Chapter 17 continues to explore the Lee’s life. Lia is stuck in this vegetative-like state in where she is not dead, but also not entirely alive. While visiting Dr. Hutchinson, Anne has a discussion with him about the events that led to Lia’s current state. Dr. Hutchinson says that it essentially would not have mattered if the parents would have given Lia her medicine when her seizures started, Lia would still have been compromised. I thought it particularly interesting that instead of consistently doing a full workup when Lia would come in to MCMC, the doctors chose to always focus on her seizures. It makes sense that if she was having a serious seizure, then they should deal with that before anything else. However, it seems like if Neil and the other medical staff would have checked Lia as a whole instead of just focusing on her seizures, they may have been able to save her. It is sad to see that the quality of life Lia has now is so limited. She is stuck in her current state for the rest of her life with no hope of recovering. It makes no sense to play the blame game of whose fault it was that Lia is now like she is. Asking what could have been done will not change the fact that she is stuck in this vegetative, brain-dead existence. I think what can be taken away from this experience is that there has to be a common ground between treating with biomedicine and treating with cultural practices.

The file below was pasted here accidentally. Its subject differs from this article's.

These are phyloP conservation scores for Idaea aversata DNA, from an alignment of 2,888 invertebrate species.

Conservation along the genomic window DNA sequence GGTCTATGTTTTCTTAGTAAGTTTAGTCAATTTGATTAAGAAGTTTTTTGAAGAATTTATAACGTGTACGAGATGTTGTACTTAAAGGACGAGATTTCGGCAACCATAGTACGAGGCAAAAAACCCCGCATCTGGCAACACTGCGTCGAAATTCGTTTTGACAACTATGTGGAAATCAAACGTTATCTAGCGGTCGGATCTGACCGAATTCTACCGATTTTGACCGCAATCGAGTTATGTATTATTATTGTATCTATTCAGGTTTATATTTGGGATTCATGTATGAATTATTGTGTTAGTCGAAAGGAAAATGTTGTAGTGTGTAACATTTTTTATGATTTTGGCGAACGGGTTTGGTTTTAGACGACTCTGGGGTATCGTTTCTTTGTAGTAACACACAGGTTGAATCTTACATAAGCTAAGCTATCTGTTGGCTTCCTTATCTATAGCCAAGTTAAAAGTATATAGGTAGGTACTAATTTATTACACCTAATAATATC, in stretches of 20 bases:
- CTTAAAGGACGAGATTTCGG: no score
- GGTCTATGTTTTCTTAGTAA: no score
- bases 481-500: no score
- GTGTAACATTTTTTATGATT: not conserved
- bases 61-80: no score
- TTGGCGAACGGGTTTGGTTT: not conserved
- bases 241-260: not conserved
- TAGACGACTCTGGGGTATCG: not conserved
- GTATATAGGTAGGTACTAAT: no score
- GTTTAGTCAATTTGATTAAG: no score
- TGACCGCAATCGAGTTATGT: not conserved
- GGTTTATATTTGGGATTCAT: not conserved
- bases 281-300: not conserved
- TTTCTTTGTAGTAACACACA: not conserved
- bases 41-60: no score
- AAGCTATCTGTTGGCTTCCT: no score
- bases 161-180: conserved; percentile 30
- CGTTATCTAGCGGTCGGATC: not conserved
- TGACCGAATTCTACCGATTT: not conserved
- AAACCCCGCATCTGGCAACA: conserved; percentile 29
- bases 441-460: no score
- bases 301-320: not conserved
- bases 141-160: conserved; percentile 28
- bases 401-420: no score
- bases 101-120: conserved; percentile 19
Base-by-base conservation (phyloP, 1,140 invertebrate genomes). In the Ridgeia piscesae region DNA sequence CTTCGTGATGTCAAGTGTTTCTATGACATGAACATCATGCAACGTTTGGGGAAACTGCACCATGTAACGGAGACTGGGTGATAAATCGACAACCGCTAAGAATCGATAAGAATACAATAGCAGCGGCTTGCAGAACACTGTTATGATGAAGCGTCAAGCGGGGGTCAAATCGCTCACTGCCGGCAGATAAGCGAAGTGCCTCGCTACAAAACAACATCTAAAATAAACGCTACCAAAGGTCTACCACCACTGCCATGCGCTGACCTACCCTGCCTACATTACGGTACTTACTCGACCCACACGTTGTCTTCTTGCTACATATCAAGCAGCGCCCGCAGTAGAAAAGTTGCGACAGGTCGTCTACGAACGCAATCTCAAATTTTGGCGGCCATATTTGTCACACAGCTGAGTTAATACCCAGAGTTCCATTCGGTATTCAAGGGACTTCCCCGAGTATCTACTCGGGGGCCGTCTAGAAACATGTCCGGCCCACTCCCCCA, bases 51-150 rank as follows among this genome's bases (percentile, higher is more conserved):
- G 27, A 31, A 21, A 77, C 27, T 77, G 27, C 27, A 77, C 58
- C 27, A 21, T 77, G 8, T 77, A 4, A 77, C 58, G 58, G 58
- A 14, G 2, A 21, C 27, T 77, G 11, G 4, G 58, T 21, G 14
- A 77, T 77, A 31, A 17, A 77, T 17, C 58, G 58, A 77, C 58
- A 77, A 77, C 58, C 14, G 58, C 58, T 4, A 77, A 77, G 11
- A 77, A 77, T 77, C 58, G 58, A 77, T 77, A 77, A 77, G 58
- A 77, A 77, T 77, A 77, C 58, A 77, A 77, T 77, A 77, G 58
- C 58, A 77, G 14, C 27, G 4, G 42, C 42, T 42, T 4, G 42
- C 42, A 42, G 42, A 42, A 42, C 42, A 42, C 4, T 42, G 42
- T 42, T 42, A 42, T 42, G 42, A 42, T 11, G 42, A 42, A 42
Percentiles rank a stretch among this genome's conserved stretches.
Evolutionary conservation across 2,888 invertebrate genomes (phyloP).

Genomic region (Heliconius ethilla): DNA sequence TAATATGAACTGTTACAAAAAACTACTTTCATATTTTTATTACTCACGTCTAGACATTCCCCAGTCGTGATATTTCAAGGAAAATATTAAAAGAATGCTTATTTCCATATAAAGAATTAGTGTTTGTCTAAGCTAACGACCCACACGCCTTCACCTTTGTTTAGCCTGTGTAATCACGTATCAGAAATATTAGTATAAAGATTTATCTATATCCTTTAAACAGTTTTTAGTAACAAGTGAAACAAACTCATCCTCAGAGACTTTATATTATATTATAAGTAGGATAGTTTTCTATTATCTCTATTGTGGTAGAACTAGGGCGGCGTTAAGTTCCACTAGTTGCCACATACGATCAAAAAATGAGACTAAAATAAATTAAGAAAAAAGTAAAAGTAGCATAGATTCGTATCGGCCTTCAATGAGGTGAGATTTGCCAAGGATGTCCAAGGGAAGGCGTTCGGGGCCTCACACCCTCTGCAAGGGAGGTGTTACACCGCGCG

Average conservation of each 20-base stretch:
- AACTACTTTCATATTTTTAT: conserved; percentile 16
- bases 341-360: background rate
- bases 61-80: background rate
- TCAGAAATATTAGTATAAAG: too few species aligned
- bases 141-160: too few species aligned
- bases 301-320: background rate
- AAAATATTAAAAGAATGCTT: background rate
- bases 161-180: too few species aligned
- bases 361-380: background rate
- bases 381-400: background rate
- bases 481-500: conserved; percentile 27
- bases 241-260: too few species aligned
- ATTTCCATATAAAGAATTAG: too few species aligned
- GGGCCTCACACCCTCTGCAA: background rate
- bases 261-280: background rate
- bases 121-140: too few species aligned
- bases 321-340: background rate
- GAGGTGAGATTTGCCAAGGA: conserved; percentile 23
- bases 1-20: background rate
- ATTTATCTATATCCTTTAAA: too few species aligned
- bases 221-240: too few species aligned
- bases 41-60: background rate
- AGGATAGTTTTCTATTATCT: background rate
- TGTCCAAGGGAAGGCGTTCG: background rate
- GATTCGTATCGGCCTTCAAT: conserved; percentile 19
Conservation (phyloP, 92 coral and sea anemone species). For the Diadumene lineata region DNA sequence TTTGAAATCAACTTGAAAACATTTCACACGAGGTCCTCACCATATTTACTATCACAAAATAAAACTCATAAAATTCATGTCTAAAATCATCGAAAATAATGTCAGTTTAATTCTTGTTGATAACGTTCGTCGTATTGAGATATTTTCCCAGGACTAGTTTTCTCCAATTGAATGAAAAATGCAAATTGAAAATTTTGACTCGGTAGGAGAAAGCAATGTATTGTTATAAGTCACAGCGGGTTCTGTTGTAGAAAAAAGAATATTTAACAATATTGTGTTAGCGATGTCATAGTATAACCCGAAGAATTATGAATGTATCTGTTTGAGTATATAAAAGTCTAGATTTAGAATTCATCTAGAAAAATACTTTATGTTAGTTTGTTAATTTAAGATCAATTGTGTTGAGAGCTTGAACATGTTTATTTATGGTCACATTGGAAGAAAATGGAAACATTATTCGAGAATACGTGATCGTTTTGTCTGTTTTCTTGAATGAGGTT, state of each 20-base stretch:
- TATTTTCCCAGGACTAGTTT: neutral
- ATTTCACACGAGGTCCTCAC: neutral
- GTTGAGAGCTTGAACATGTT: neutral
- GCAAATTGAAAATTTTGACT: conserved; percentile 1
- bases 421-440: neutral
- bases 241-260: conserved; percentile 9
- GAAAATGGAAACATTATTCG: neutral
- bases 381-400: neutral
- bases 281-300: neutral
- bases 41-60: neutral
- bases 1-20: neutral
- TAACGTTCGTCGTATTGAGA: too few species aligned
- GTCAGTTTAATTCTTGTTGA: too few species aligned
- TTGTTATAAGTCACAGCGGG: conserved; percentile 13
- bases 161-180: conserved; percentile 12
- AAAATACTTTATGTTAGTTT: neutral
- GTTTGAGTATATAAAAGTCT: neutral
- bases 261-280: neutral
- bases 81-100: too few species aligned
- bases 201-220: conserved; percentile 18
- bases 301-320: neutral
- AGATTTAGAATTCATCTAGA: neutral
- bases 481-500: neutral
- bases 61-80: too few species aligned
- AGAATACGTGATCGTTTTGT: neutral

The next chapter hits on this notion of wholistic medicine in a sense of considering every aspect of the patient -from how they got sick to their belief system- in order to truly be able to cure said patient. The chapter hits on a particular success story of treating a Hmong woman, who was refusing to take her tablets because her husband said that by doing so the baby would be born without arms or legs. Francesca (the social worker) willingly worked through the situation with the husband by throwing her own beliefs aside for a moment and trying to actively work with the cultural broker to come to an agreement with the husband. Francesca’s situation with the husband was successful, because she chose to not let her own beliefs distract her from seeing the current situation through another’s eyes. I think her willingness to go through the steps of gaining trust with the husband was well done and shows how unwilling the medical staff at MCMC was to do this for the Lees. Instead of asking them from the beginning what they thought should happen or why they believed Lia was sick, they chose to ignore the Lees beliefs and stick to what they know which is Western medicine. I think if more doctors were willing to take those little steps toward understanding and build trust with others from different cultures, they would be more successful in treating patients. When you are in a field where you are providing a service for other people, you have to be willing to meet others where they are and come to an agreement one step at a time. But I think it is very difficult for this to happen in certain circumstances.